I never thought I'd say this, but here we go: Samsung is about to release a beautifully designed phone.
It's true: The company long criticized for chintzy devices with cheap-looking plastics has finally upped its game. The Galaxy S6, launching on all the major U.S. carriers on April 10, is a phone that's as classy as it is capable. With glass-and-metal construction and plenty of horsepower to go with it, this latest flagship has the potential to reinvent Samsung as a serious player in the premium smartphone game.
The Galaxy S6 starts at $200 on contract or $600 to $685 outright, depending on where and how you buy it.
So what's the phone like to use in the real world -- and does it actually deliver when it comes to user experience? I've been living with the S6 for the past week to find out.
(For a hands-on evaluation of the S6's curved-screen sibling, click over to my separate Galaxy S6 Edge review.)
Body and display
As I noted in my first impressions, the Galaxy S6 still looks like a Samsung phone -- only better. On the front in particular, it retains the company's distinctive visual identity and bears a strong resemblance to past products in the Galaxy line.
When you pick the phone up, though, it immediately becomes clear just how much Samsung's approach to design has evolved. In place of the tacky faux-leather plastic of yesteryear is a smooth glass back -- and in place of the plastic posing as metal on the phone's perimeter is an actual aluminum frame. At last, Samsung's flagship phone feels like a high-end device.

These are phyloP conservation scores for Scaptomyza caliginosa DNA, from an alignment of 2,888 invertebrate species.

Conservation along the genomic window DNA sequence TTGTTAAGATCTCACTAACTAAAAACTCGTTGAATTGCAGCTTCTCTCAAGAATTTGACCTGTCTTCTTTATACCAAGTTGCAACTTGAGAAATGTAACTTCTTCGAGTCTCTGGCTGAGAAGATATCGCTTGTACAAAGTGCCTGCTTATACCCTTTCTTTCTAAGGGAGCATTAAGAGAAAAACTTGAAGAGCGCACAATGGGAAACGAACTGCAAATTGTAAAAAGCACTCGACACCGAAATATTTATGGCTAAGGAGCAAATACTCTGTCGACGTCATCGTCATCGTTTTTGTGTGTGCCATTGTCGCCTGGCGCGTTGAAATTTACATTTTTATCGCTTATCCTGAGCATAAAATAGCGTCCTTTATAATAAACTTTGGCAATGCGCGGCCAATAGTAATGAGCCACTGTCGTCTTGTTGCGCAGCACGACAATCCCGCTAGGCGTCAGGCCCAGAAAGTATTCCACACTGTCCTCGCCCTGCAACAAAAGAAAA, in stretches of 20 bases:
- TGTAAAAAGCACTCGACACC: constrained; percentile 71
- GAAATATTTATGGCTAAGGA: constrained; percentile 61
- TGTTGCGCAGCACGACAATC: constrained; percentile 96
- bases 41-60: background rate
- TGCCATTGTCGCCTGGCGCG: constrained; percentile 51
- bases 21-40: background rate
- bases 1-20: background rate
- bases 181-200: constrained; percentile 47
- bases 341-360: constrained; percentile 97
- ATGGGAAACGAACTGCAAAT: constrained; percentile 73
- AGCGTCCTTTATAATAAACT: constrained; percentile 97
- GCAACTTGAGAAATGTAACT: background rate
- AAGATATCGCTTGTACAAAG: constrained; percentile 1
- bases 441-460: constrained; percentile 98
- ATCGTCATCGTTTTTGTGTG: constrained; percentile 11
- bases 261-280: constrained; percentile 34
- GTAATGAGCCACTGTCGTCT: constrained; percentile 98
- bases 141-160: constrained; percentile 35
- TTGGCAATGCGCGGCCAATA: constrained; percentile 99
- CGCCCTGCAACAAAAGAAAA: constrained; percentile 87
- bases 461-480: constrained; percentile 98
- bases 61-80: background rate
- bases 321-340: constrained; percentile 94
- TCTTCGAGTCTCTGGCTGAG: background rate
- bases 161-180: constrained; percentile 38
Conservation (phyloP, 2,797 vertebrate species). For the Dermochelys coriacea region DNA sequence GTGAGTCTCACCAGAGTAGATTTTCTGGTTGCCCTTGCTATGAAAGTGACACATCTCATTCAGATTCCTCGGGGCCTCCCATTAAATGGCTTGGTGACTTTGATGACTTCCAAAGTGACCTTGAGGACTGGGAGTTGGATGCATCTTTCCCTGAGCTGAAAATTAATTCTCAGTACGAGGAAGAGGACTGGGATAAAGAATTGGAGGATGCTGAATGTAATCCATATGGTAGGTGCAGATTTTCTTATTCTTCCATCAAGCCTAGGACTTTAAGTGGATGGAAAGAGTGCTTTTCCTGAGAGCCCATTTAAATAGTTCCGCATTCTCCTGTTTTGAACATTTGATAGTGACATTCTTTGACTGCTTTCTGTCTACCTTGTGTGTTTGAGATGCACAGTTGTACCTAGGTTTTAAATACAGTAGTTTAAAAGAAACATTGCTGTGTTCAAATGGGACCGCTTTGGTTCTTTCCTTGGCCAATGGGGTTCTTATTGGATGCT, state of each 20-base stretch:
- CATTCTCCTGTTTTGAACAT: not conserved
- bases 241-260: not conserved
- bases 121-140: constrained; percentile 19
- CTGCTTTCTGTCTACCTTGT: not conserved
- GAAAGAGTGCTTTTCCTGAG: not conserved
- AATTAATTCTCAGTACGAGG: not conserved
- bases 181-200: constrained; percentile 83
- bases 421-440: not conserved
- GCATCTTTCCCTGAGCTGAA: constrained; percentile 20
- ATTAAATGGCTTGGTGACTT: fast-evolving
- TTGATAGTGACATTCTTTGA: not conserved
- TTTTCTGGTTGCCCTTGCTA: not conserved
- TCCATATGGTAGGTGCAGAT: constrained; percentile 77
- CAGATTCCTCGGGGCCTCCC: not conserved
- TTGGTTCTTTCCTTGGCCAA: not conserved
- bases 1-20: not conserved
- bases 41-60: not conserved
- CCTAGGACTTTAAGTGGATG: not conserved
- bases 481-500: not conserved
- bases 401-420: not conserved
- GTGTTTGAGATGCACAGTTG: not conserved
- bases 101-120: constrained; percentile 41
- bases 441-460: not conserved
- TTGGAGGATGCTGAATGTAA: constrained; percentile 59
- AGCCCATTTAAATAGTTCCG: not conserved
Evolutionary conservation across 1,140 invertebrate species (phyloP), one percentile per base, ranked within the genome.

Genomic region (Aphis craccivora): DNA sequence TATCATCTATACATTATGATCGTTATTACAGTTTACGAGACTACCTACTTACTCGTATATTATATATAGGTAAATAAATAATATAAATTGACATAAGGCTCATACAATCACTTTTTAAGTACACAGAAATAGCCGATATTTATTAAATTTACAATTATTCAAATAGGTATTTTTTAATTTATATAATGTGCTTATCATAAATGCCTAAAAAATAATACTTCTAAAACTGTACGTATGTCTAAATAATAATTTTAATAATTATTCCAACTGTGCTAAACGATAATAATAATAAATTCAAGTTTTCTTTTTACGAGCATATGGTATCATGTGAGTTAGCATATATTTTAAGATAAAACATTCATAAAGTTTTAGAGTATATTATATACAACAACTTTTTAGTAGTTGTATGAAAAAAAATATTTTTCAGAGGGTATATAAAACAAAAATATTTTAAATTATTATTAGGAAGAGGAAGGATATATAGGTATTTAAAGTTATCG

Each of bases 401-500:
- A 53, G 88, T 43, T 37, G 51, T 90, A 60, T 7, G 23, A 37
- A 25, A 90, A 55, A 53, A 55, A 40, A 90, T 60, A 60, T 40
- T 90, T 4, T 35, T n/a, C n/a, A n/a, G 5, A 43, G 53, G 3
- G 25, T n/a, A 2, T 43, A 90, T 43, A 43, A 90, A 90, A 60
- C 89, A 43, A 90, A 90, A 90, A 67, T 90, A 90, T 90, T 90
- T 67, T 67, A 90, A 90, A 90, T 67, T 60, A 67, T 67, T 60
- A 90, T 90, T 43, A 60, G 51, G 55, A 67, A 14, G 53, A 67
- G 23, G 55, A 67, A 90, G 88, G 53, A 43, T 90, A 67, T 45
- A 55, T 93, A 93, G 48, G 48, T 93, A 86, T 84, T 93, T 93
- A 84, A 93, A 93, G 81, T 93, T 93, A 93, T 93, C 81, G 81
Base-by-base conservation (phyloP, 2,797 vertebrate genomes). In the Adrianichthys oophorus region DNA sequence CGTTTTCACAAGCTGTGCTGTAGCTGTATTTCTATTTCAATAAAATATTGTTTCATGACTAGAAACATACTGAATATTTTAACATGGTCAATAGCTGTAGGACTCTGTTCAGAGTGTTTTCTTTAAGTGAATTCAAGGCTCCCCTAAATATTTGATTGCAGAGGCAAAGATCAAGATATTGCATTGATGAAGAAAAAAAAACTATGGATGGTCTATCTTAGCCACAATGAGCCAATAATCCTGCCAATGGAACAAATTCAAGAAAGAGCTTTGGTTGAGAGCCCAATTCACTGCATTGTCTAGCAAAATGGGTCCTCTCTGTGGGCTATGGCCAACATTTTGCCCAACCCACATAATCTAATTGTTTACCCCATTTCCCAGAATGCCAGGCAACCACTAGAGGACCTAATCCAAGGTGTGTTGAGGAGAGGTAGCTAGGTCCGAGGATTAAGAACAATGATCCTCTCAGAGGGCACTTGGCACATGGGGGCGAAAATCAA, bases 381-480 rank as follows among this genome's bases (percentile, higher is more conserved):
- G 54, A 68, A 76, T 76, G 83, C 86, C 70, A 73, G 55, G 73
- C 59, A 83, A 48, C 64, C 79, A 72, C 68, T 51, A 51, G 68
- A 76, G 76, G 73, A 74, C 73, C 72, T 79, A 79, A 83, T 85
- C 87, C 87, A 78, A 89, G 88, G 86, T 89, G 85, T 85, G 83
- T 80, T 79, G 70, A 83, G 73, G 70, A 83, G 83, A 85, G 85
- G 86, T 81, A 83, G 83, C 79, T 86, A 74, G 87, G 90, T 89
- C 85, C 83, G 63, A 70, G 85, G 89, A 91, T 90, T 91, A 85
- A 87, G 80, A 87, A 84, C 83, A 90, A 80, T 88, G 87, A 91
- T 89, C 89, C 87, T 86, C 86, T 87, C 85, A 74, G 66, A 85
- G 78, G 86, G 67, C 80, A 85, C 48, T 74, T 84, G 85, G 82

In tech-familiar terms, the best way to describe the Galaxy S6 is as a mashup of the Galaxy S5 and the iPhone 4. It may not be the most original design, but it's a merging of classic styles that looks great and works well. In the U.S., the phone will be available in black, white or gold; the bolder green and blue hues shown off at Samsung's launch event are limited to international availability as of this writing.
At 5.6 x 2.8 x 0.27 in. and 4.87 oz., the Galaxy S6 is reasonably sized and comfortable to carry, with one caveat: The glass-centric design makes it somewhat slippery. I've had a few close calls when grabbing the phone out of my pocket over the past several days. The aluminum frame has a solid grip, though, so as long as you're careful to keep your fingers around the perimeter, the device isn't generally too hard to hang onto.
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